Toronto van attack: Police officer commended for refusal to shoot suspect

'Get down or you'll be shot': Dramatic police standoff with suspect in Toronto van attack

Toronto police Const. Ken Lam, who refused to shoot the man suspected of plowing a van into crowds of pedestrians on Monday, killing 10 people, was praised for restraint in the face of a suspect who claimed to have a gun.

Video footage shows Lam staring down the suspect at gunpoint in the middle of a street, while the man pointed what appeared to be a gun and shouted “Kill me.” The video, showed the suspect repeatedly pulling an object from his side and aiming at police.

READ MORE: Alek Minassian suspected driver in Toronto van attack that killed 10

The arrest was praised as a welcome example of police restraint in the midst of chaos, coming just minutes after a white rental van plowed into a lunchtime crowd in north Toronto, killing 10 people and injuring 15 in one of the most violent incidents in Canadian history.

Video captures standoff, arrest of suspect in deadly Toronto van attack

As the suspect shouted “Kill me,” the officer replied, “No, get down.” When the suspect said, “I have a gun in my pocket,” the officer responded: “I don’t care. Get down.”

Ken Lam is the Toronto police officer who arrested van attack suspect Alek Minassian on April 23, 2018.

Ken Lam is the Toronto police officer who arrested van attack suspect Alek Minassian on April 23, 2018.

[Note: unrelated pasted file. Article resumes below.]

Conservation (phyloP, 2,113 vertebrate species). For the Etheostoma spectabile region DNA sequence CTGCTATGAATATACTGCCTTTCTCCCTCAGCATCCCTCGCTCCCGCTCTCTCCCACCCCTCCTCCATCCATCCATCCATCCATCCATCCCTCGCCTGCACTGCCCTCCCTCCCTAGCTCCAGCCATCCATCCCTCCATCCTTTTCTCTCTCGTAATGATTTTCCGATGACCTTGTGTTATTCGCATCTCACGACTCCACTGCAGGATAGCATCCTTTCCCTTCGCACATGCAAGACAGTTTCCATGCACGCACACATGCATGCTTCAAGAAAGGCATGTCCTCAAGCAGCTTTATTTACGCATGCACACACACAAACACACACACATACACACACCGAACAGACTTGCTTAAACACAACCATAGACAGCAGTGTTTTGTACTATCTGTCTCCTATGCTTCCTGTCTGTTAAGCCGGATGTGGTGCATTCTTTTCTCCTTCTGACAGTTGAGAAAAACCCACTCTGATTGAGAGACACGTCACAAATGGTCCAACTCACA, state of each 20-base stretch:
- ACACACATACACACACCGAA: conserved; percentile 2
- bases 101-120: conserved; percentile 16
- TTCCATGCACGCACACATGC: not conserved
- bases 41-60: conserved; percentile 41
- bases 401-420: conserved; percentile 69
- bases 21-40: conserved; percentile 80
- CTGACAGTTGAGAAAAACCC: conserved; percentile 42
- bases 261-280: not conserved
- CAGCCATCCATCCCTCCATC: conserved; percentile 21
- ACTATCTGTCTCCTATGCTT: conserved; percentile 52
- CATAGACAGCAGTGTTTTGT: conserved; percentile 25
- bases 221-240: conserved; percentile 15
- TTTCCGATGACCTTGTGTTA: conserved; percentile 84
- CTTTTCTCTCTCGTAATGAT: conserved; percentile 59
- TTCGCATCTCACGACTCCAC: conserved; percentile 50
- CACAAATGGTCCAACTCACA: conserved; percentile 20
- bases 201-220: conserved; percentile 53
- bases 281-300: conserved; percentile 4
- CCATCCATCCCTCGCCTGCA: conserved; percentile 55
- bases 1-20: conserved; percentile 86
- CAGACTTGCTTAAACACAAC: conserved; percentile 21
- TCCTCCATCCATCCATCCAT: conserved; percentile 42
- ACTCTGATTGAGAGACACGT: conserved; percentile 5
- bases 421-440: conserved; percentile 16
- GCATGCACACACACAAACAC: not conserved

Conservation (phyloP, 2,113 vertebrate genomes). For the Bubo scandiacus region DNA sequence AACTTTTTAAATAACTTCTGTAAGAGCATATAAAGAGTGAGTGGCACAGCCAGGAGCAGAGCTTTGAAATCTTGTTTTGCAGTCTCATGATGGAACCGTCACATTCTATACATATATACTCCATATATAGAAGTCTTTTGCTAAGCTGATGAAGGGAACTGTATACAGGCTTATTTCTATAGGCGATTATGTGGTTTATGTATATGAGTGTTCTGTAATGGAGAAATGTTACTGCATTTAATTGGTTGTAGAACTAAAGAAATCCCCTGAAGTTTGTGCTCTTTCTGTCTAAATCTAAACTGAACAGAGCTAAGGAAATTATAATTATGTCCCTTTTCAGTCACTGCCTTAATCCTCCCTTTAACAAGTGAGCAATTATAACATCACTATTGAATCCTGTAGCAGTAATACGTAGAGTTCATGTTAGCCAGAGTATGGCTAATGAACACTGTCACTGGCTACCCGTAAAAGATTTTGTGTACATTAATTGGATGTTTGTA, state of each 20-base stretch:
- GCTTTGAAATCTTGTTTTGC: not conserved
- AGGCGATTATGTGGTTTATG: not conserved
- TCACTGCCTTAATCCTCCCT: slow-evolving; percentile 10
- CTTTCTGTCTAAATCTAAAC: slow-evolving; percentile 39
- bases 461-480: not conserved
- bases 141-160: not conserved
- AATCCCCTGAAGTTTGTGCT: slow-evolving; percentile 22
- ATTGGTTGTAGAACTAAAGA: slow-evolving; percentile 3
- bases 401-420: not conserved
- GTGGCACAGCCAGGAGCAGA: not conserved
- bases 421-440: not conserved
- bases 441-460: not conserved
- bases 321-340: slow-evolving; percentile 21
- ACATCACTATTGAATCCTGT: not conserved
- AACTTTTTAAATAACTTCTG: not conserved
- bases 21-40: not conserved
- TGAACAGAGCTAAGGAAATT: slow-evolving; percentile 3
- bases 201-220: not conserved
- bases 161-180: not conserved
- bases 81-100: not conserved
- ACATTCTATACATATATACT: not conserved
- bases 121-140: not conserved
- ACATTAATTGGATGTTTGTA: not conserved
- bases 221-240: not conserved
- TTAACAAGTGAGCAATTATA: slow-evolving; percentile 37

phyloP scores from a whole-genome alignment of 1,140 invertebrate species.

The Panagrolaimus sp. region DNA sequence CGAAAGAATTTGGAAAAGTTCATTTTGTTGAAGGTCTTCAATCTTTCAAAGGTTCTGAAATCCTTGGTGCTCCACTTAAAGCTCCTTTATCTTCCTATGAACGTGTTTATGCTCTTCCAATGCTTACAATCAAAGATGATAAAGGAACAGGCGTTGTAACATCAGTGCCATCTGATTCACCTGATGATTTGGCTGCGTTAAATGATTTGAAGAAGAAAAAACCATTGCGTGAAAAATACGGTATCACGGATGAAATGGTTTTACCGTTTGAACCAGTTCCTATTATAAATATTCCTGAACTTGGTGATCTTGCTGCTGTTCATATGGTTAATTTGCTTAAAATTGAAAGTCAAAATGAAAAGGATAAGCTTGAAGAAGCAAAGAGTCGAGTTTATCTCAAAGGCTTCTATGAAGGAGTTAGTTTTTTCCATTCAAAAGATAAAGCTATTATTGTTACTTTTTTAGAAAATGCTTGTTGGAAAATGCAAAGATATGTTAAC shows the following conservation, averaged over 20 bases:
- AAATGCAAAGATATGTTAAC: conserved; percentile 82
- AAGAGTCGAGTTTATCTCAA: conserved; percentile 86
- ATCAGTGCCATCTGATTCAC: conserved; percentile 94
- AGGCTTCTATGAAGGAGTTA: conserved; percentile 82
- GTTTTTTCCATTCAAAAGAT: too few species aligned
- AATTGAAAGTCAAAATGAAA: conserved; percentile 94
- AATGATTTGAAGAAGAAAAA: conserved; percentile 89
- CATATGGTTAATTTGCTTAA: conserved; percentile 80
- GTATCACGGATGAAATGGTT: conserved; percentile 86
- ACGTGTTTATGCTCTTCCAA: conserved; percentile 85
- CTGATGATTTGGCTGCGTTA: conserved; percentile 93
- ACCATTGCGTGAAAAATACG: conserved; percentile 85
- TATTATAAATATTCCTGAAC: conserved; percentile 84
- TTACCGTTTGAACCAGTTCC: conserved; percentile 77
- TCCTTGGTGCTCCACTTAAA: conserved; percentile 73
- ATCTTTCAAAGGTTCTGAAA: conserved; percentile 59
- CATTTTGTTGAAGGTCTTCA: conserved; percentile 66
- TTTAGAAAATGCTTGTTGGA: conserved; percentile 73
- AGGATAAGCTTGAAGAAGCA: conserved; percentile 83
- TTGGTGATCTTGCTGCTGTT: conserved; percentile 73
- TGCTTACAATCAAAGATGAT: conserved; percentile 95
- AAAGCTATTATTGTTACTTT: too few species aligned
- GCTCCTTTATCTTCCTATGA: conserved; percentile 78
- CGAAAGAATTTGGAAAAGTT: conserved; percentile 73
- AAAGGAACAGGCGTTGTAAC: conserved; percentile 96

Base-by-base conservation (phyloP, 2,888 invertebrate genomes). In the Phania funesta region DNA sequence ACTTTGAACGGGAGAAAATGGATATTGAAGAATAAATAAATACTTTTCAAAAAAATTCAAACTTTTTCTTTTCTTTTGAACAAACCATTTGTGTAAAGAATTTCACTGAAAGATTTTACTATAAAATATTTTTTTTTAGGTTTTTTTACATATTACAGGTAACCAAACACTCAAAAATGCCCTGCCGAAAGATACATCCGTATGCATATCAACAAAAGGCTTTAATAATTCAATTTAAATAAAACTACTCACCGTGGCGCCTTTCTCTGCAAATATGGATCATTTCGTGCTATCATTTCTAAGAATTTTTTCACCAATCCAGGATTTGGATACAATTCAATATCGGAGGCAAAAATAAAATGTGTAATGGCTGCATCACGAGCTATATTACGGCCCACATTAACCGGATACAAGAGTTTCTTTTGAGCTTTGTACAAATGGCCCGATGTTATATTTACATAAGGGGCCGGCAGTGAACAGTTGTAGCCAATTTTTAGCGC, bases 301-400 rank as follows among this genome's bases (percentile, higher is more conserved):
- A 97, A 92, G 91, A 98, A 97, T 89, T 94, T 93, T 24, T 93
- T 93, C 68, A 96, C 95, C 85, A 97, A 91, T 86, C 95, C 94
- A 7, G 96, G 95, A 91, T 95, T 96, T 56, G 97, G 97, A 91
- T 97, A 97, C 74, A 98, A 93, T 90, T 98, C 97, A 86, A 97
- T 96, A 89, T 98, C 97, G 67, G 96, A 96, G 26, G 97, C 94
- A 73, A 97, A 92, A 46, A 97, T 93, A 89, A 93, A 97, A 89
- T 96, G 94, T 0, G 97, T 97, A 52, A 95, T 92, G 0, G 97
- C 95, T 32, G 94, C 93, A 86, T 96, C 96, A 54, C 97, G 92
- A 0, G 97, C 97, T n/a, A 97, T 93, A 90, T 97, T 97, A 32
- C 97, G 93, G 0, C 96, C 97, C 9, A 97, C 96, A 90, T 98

Supplied photo / Global News

LISTEN: Former Toronto police chief Julian Fantino on the police response

Toronto police identified the man arrested as Alek Minassian, 25, of Richmond Hill, a neighborhood close to Toronto.

READ MORE: Get down or you’ll be shot’: Video shows police standoff with suspect in Toronto van attack

“It’s quite apparent that the suspect was trying to be executed. He was really looking for ‘suicide-by-cop,'” Gary Clement, a retired Royal Canadian Mounted Police superintendent with 34 years experience of policing, told Reuters.

“I would say this individual met the right police officer,” Clement said. “Nobody knows how they’re going to react. In this situation a lot of it comes down to muscle memory. This guy reacted in a very mature manner.”

READ MORE: City of Toronto bands together after van strikes, kills 9, injures 16 pedestrians

Toronto Police Chief Mark Saunders said that the officer’s behavior reflected the “high caliber of training that takes place.

“They are taught to use as little force as possible in any given situation,” he said.

It helped that the officer had a clear view of the suspect, who was out of the van and pacing between the sidewalk and the arresting officer, Clement said.

The non-violent end to the standoff won plaudits on social media.

READ MORE: Eyewitnesses describe panic as van hits Toronto pedestrians

“Wow, at how these Canadian cops brought in this suspected killer,” said Twitter user Stuart A. Thompson in a posting.

WATCH: Van mows down pedestrians in Toronto; driver arrested

Police in the United States have been criticized for being too quick to pull the trigger after a series of high-profile police shootings and deaths of suspects during arrest.

Witnesses in Toronto expressed horror at the murders.

Young Lee, a 56-year-old attorney, looked out his third-floor office window on Yonge Street and was shocked to see medics attempting to resuscitate two of the victims.

“I’ve never seen violence like this here in Toronto,” Lee said. “I felt a mix of rage and a lot of sympathy for the victims.”

Lam has not commented on the standoff or arrest.

© 2018 Reuters

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